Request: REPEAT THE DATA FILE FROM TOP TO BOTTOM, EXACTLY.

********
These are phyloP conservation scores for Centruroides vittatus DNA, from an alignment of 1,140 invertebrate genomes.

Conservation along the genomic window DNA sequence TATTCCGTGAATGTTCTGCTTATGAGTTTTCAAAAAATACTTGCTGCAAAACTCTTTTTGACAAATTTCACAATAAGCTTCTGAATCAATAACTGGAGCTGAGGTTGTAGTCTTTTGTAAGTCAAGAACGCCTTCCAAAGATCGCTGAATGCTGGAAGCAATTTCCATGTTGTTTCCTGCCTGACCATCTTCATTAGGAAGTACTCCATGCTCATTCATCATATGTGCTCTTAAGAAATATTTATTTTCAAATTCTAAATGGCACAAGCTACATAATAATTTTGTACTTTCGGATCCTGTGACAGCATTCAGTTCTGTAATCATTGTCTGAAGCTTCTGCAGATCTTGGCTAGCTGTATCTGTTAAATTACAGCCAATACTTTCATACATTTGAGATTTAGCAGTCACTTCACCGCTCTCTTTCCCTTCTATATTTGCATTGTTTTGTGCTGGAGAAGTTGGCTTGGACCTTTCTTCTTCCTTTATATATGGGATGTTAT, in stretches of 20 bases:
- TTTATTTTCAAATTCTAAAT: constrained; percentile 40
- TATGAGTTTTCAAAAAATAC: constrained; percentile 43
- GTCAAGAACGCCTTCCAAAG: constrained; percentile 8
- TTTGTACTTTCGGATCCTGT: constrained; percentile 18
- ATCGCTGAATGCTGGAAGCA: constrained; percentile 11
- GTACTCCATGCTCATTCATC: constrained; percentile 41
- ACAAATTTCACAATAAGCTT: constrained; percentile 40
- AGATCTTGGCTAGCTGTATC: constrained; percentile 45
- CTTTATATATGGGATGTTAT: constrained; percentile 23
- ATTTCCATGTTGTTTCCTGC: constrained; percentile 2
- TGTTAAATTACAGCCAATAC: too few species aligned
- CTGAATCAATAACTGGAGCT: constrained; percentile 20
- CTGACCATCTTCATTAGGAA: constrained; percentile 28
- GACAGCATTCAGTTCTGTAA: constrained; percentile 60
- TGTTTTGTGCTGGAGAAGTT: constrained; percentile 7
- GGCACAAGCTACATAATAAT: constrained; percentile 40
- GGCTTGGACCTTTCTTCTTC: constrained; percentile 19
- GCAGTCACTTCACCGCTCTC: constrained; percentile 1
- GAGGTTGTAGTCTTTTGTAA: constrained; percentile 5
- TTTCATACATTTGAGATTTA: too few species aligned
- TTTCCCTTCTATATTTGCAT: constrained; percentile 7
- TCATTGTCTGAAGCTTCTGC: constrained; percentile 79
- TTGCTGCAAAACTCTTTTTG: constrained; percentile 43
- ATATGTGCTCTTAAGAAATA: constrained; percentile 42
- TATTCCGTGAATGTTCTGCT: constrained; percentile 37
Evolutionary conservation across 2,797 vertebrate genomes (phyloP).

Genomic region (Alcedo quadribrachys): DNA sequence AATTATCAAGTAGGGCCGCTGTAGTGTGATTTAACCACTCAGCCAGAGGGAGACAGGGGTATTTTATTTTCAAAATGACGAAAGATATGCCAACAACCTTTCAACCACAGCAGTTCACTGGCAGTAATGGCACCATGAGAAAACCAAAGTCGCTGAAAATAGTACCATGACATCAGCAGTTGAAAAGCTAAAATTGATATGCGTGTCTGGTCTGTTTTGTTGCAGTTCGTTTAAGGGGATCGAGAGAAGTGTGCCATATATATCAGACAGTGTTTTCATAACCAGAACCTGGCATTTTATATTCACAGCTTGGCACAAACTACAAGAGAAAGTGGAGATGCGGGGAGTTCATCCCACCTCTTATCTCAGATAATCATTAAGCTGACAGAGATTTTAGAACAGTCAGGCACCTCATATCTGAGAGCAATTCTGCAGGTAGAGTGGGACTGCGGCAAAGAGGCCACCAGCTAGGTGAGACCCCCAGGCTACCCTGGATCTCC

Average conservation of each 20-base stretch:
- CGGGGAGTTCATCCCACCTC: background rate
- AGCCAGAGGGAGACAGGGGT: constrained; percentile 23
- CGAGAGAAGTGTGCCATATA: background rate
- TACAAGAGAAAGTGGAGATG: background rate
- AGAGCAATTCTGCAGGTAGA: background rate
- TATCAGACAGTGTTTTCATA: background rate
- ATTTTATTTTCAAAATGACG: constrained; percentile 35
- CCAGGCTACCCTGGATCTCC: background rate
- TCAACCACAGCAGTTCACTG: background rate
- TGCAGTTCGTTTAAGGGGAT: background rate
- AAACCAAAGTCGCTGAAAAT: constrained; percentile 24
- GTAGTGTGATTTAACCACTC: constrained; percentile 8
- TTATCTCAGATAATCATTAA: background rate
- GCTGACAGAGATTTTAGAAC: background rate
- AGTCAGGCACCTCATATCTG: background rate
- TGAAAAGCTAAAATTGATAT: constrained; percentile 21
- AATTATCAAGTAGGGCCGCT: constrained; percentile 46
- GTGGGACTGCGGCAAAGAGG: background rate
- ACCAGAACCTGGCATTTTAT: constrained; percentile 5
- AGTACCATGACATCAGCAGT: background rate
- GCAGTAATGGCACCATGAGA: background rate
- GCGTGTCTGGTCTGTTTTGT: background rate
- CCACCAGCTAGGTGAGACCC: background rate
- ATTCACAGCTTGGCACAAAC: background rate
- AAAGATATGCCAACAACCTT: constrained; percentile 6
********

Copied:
These are phyloP conservation scores for Centruroides vittatus DNA, from an alignment of 1,140 invertebrate genomes.

Conservation along the genomic window DNA sequence TATTCCGTGAATGTTCTGCTTATGAGTTTTCAAAAAATACTTGCTGCAAAACTCTTTTTGACAAATTTCACAATAAGCTTCTGAATCAATAACTGGAGCTGAGGTTGTAGTCTTTTGTAAGTCAAGAACGCCTTCCAAAGATCGCTGAATGCTGGAAGCAATTTCCATGTTGTTTCCTGCCTGACCATCTTCATTAGGAAGTACTCCATGCTCATTCATCATATGTGCTCTTAAGAAATATTTATTTTCAAATTCTAAATGGCACAAGCTACATAATAATTTTGTACTTTCGGATCCTGTGACAGCATTCAGTTCTGTAATCATTGTCTGAAGCTTCTGCAGATCTTGGCTAGCTGTATCTGTTAAATTACAGCCAATACTTTCATACATTTGAGATTTAGCAGTCACTTCACCGCTCTCTTTCCCTTCTATATTTGCATTGTTTTGTGCTGGAGAAGTTGGCTTGGACCTTTCTTCTTCCTTTATATATGGGATGTTAT, in stretches of 20 bases:
- TTTATTTTCAAATTCTAAAT: constrained; percentile 40
- TATGAGTTTTCAAAAAATAC: constrained; percentile 43
- GTCAAGAACGCCTTCCAAAG: constrained; percentile 8
- TTTGTACTTTCGGATCCTGT: constrained; percentile 18
- ATCGCTGAATGCTGGAAGCA: constrained; percentile 11
- GTACTCCATGCTCATTCATC: constrained; percentile 41
- ACAAATTTCACAATAAGCTT: constrained; percentile 40
- AGATCTTGGCTAGCTGTATC: constrained; percentile 45
- CTTTATATATGGGATGTTAT: constrained; percentile 23
- ATTTCCATGTTGTTTCCTGC: constrained; percentile 2
- TGTTAAATTACAGCCAATAC: too few species aligned
- CTGAATCAATAACTGGAGCT: constrained; percentile 20
- CTGACCATCTTCATTAGGAA: constrained; percentile 28
- GACAGCATTCAGTTCTGTAA: constrained; percentile 60
- TGTTTTGTGCTGGAGAAGTT: constrained; percentile 7
- GGCACAAGCTACATAATAAT: constrained; percentile 40
- GGCTTGGACCTTTCTTCTTC: constrained; percentile 19
- GCAGTCACTTCACCGCTCTC: constrained; percentile 1
- GAGGTTGTAGTCTTTTGTAA: constrained; percentile 5
- TTTCATACATTTGAGATTTA: too few species aligned
- TTTCCCTTCTATATTTGCAT: constrained; percentile 7
- TCATTGTCTGAAGCTTCTGC: constrained; percentile 79
- TTGCTGCAAAACTCTTTTTG: constrained; percentile 43
- ATATGTGCTCTTAAGAAATA: constrained; percentile 42
- TATTCCGTGAATGTTCTGCT: constrained; percentile 37
Evolutionary conservation across 2,797 vertebrate genomes (phyloP).

Genomic region (Alcedo quadribrachys): DNA sequence AATTATCAAGTAGGGCCGCTGTAGTGTGATTTAACCACTCAGCCAGAGGGAGACAGGGGTATTTTATTTTCAAAATGACGAAAGATATGCCAACAACCTTTCAACCACAGCAGTTCACTGGCAGTAATGGCACCATGAGAAAACCAAAGTCGCTGAAAATAGTACCATGACATCAGCAGTTGAAAAGCTAAAATTGATATGCGTGTCTGGTCTGTTTTGTTGCAGTTCGTTTAAGGGGATCGAGAGAAGTGTGCCATATATATCAGACAGTGTTTTCATAACCAGAACCTGGCATTTTATATTCACAGCTTGGCACAAACTACAAGAGAAAGTGGAGATGCGGGGAGTTCATCCCACCTCTTATCTCAGATAATCATTAAGCTGACAGAGATTTTAGAACAGTCAGGCACCTCATATCTGAGAGCAATTCTGCAGGTAGAGTGGGACTGCGGCAAAGAGGCCACCAGCTAGGTGAGACCCCCAGGCTACCCTGGATCTCC

Average conservation of each 20-base stretch:
- CGGGGAGTTCATCCCACCTC: background rate
- AGCCAGAGGGAGACAGGGGT: constrained; percentile 23
- CGAGAGAAGTGTGCCATATA: background rate
- TACAAGAGAAAGTGGAGATG: background rate
- AGAGCAATTCTGCAGGTAGA: background rate
- TATCAGACAGTGTTTTCATA: background rate
- ATTTTATTTTCAAAATGACG: constrained; percentile 35
- CCAGGCTACCCTGGATCTCC: background rate
- TCAACCACAGCAGTTCACTG: background rate
- TGCAGTTCGTTTAAGGGGAT: background rate
- AAACCAAAGTCGCTGAAAAT: constrained; percentile 24
- GTAGTGTGATTTAACCACTC: constrained; percentile 8
- TTATCTCAGATAATCATTAA: background rate
- GCTGACAGAGATTTTAGAAC: background rate
- AGTCAGGCACCTCATATCTG: background rate
- TGAAAAGCTAAAATTGATAT: constrained; percentile 21
- AATTATCAAGTAGGGCCGCT: constrained; percentile 46
- GTGGGACTGCGGCAAAGAGG: background rate
- ACCAGAACCTGGCATTTTAT: constrained; percentile 5
- AGTACCATGACATCAGCAGT: background rate
- GCAGTAATGGCACCATGAGA: background rate
- GCGTGTCTGGTCTGTTTTGT: background rate
- CCACCAGCTAGGTGAGACCC: background rate
- ATTCACAGCTTGGCACAAAC: background rate
- AAAGATATGCCAACAACCTT: constrained; percentile 6